6 lessons turkey hunters can learn from observing hens

Lady lessons

To truly understand wild turkey behaviour, nothing beats the lessons learned from crashing a hen party


Your decoys should breed either familiarity or contempt with visiting hens, and if they don’t, it’s a clear indication you need to consider upgrading. Homick is a firm believer in buying top-of-the-line decoys and keeping them in peak condition, right down to repainting the eyes before opening day.

Typically, hens will react in one of two ways to effective decoys. They may come in with what Homick calls a territorial boss hen attitude that says, “I don’t know you, so you don’t belong here.” They’ll often peck at the decoy heads, make bluff charges or approach from behind, almost mimicking a strutting tom. They’ll even rake a decoy with their feet like a long beard putting the spurs to a jake. Says Homick: “Decoys can definitely make them more aggressive.”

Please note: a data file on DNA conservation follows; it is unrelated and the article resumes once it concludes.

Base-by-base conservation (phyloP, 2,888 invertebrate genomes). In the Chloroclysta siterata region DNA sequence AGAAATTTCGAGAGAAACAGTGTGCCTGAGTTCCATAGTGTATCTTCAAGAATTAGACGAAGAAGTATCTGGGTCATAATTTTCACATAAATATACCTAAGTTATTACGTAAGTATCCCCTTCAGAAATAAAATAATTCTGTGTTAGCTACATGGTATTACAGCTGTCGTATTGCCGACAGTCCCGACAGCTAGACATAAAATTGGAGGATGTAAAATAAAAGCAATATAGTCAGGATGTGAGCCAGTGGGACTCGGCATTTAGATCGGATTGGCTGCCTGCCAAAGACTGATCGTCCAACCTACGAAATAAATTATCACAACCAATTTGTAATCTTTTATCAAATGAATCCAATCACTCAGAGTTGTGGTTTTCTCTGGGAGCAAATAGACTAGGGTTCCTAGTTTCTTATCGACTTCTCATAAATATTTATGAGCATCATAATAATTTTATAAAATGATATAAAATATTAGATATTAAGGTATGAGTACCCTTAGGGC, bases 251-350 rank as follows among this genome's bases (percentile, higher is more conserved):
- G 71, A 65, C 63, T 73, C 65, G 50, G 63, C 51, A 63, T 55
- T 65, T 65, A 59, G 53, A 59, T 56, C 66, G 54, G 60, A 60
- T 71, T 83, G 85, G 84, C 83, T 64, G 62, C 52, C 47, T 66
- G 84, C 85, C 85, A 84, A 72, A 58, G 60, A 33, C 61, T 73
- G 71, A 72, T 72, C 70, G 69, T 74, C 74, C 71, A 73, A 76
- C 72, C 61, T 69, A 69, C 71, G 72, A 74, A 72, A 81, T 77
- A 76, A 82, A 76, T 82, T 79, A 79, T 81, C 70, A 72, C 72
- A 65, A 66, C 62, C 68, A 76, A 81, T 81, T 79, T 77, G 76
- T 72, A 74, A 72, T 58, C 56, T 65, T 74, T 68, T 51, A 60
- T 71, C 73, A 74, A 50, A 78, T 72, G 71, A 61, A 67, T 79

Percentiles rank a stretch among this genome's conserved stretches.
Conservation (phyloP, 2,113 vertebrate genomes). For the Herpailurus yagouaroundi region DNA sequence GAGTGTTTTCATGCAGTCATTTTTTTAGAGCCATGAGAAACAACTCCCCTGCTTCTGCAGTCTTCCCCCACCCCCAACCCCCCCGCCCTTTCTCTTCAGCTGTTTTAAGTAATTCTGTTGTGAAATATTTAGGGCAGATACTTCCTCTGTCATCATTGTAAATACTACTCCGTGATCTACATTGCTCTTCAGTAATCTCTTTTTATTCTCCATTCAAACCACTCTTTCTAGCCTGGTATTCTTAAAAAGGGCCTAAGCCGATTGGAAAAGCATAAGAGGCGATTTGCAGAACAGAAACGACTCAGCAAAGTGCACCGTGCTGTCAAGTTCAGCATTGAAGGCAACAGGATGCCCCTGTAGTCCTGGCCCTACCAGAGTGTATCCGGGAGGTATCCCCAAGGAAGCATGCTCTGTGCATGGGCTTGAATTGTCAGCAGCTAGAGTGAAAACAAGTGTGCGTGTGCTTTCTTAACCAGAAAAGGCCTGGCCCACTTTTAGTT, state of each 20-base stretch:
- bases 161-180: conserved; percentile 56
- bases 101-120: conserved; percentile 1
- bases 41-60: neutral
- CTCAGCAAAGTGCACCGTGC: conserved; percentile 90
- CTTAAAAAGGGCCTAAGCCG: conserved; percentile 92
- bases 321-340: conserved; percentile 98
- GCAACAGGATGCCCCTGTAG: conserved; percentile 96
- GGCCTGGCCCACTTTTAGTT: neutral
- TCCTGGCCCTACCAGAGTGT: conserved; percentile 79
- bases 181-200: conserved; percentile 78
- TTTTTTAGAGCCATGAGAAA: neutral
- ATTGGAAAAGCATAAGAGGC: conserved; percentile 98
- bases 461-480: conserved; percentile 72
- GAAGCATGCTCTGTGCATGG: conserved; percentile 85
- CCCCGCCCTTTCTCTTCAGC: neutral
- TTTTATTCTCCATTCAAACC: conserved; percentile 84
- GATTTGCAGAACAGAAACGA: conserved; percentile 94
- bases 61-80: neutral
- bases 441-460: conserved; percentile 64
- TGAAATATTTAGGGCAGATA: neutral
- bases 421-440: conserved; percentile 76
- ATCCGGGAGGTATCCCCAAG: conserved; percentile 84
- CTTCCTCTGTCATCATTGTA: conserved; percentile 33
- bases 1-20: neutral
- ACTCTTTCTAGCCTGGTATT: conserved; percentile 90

Alternatively, hens may display a much more sociable approach, feeding or sitting down and making themselves at home in the midst of your set, finding strength and comfort in the additional numbers. “They just come in and become part of the flock,” Homick says.

Either way, these reactions show that your decoys are effective, and that they’re therefore likely to also fool an incoming tom. So again, quality, lifelike decoys are key. I can tell you from personal experience that it’s one thing to have a hen shy away from an inferior model of decoy, and totally another for a tom to do so, whether it’s day one of the season or the last. “In a lot of scenarios, your decoys can be the difference,” Homick says.

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